To do: Take inventory of the cloud-based document sharing and storage systems you know and use.

To discuss during your interview: Describe the document sharing tools and backup systems you utilize—both for personal protection and professional file sharing.

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7. Proper Meeting Etiquette

Today, presenting yourself virtually has its pros and cons. While you only have to show a professional persona from the waist up (make sure to straighten up your office space behind you), you must boost your energy to show that you’re engaged in the discussion.

Make your voice as upbeat as possible. Have your talking points at the ready and be careful not to ramble on, as long virtual meetings easily become tiresome. Use the mute and chat features to avoid interruptions.

To do: Once you know the meeting platform, make sure you have it mastered before your interview.

To discuss during your interview: Offer to share your screen to show an example of a work project— while at the same time demonstrating your prowess with video conferencing tools.

8. Respecting Feedback

In the age of working remotely, there may not be as many systems in place to obtain feedback (such as yearly performance reviews). Workers may need to ask for feedback, while managers may need to give more feedback than usual as the team adjusts to working off-site. Respecting feedback is on top of the interview skills list that you should learn.

Taking a proactive approach with giving and receiving feedback and incorporating it into your work style is a desirable quality that your employers will note.

To do: Reflect on the positive feedback you’ve received from past employers to bolster your confidence.

To discuss during your interview: Share a time when you received feedback that made you grow in the job. If you’re a manager, share a time when you gave feedback to an employee who needed to better their job performance.

9. Project Management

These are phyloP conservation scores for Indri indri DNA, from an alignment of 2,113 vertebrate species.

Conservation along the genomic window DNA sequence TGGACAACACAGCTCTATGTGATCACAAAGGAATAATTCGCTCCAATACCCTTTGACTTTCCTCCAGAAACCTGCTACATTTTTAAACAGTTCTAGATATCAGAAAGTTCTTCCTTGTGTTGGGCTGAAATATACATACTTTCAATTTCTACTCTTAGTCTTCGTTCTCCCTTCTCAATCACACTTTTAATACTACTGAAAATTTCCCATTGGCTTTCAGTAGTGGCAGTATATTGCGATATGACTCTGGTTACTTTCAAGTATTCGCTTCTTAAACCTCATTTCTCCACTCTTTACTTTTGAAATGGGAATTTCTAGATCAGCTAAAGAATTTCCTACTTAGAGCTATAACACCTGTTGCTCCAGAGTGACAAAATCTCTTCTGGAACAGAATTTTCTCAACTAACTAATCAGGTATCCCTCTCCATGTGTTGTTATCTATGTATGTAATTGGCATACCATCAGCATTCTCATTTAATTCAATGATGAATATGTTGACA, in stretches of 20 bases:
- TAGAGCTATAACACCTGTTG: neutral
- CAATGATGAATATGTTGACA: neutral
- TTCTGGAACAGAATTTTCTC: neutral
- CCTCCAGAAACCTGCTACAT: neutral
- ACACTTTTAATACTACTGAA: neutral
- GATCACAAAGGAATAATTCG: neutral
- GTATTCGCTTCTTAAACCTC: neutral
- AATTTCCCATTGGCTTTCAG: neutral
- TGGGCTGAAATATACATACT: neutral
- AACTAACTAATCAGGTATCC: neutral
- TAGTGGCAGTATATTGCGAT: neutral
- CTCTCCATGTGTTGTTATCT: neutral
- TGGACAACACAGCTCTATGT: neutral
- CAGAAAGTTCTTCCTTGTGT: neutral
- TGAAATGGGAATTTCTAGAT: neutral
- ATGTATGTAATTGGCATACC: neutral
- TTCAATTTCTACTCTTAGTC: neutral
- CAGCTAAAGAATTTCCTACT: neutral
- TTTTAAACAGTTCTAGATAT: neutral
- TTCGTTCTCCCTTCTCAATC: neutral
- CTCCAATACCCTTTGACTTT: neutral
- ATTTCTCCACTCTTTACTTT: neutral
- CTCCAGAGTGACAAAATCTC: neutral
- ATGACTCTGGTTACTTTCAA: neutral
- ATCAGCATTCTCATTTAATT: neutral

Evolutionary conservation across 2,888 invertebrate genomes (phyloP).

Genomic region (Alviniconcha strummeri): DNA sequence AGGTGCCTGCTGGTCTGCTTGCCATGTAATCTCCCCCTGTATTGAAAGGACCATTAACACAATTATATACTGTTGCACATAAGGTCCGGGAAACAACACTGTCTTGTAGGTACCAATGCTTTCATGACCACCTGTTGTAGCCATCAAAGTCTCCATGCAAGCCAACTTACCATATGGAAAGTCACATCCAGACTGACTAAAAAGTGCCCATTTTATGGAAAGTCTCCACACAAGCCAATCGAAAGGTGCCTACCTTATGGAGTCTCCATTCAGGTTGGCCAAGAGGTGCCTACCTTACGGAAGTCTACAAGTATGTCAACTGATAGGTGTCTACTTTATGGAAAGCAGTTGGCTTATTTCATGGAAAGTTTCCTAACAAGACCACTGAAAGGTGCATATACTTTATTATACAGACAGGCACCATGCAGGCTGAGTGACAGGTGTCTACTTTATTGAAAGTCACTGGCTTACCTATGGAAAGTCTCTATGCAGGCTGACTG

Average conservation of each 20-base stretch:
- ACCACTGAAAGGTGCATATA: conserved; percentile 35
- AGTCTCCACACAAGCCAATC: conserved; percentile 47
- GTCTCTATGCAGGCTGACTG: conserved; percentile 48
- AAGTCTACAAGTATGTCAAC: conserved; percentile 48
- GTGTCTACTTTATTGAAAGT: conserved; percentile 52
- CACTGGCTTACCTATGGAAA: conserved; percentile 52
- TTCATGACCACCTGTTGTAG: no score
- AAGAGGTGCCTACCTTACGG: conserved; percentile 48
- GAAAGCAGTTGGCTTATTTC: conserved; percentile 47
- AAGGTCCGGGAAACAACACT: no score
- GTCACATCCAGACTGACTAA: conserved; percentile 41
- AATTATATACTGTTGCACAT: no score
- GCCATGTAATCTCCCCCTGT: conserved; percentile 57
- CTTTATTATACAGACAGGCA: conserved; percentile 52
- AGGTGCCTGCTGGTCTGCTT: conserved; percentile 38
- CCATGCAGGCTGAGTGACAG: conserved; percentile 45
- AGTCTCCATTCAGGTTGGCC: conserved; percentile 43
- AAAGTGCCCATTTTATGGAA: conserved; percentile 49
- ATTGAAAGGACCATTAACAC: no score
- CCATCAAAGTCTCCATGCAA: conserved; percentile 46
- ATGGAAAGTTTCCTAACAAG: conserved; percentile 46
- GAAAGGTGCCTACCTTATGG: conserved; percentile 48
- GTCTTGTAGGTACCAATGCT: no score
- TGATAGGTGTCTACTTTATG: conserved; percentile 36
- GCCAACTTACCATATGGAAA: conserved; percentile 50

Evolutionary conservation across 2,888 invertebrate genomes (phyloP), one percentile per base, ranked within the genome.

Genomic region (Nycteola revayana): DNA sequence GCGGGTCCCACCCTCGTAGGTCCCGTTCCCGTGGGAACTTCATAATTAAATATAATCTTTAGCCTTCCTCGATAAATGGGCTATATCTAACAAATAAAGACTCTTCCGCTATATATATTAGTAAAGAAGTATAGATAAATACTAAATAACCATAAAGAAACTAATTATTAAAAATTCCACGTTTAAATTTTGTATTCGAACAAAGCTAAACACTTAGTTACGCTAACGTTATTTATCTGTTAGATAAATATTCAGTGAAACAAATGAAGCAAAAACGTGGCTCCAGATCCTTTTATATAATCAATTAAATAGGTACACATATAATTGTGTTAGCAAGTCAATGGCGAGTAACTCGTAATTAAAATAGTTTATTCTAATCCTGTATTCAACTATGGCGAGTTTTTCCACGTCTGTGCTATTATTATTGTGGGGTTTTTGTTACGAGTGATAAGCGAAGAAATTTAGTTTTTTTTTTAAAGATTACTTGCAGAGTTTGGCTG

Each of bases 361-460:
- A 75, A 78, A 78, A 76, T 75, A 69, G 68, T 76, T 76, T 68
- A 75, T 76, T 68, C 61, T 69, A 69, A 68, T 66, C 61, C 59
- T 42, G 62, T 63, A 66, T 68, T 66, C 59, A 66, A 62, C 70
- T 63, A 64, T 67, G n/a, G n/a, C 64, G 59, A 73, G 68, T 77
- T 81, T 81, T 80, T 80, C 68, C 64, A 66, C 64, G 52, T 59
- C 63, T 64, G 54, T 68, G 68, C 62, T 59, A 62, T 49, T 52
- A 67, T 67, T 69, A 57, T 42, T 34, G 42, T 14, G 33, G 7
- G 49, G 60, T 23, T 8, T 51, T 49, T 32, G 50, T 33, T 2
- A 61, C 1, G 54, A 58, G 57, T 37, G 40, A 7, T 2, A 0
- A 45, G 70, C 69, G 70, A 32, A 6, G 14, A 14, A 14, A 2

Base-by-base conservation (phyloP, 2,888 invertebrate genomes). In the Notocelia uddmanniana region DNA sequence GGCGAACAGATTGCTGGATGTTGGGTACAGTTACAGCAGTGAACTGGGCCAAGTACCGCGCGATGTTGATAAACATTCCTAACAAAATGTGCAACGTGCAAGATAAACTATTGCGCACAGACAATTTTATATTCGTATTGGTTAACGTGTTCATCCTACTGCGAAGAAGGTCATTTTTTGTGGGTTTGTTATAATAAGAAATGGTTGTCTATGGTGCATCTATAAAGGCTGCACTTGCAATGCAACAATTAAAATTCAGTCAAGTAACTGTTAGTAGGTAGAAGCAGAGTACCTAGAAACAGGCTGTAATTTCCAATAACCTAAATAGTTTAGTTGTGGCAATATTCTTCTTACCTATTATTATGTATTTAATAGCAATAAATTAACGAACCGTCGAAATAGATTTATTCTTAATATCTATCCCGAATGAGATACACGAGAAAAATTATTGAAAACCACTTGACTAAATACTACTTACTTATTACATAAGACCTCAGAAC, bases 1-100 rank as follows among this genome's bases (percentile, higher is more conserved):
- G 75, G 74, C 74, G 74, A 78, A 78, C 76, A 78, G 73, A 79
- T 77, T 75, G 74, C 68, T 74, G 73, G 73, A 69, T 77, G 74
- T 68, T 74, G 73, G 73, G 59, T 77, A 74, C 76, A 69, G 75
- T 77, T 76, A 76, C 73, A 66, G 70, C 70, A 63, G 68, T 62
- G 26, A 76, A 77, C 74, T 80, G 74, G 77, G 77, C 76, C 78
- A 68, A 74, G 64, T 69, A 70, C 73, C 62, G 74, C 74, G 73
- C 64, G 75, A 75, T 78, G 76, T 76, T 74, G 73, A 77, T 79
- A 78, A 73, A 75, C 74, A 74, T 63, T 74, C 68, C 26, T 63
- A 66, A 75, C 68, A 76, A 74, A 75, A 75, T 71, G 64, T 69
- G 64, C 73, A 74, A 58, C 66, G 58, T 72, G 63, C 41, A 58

Staying on task with projects has evolved far past a to-do list, with electronic tools that can track time, manage team workloads, and even do the client billing. While your prospective employer may have its preferred project management program, your experience with any of the various options—whether it’s Basecamp, Teamwork, Smartsheet, or another—will be applicable.

To do: Know which project management software is likely to be used by the industry in which you’re interviewing, and familiarize yourself with its features.

To discuss during your interview: Highlight a project management feature that is particularly useful in helping you excel in your work, and explain how you utilize it.

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10. Staying up to Speed

Employers expect their remote workers to be technically proficient so that technology runs smoothly and doesn’t create work disruptions. Bosses count on remote workers to know enough about their systems to manage them without relying on the help of overworked IT staff.

To do: Make sure you have a fast internet connection and have a back-up plan, such as a second computer or other tethered devices.

To discuss during your interview: Note that you are diligent about keeping your computer and software up to date.

11. Attention to Cybersecurity Issues

“Virus” is a loaded term these days. Spreading a computer virus in your company, however, will not only bring productivity to a halt, but it will also make you a pariah. While working from public places using free Wi-Fi (with uneven security provisions) has waned, in pre-pandemic times, coffee shops accounted for 62 percent of Wi-Fi security breaches.

To do: Keep antivirus software updated and don’t download software without verifying its authenticity.

To discuss during your interview: Emphasize your awareness of cybersecurity risks and your care in taking necessary safety measures.

12. Teamwork

Work relationships now mostly happen in virtual settings, yet employers value team-oriented workers.

Being a part of a team gives you a sense of connection and shared purpose. A well-honed team understands how mutual reliance makes the sum of its parts greater than when individuals act on their own, improving the end product.

To do: Take stock of your attributes as a team player and where you can cultivate skills that will enable you to work more collaboratively.

To discuss during your interview: Inquire about the company’s culture and how it encourages a sense of community despite working remotely.

Final Thoughts

Preparing for remote positions available in today’s job market will mean honing your interview skills to highlight your technical abilities as well as your adaptability. By adhering to these To-Do’s and perfecting your online interview skills and charisma, you will rise above the competition and win over any prospective employer.

More Tips to Improve Your Interview Skills

Featured photo credit: Christina @ wocintechchat.com via unsplash.com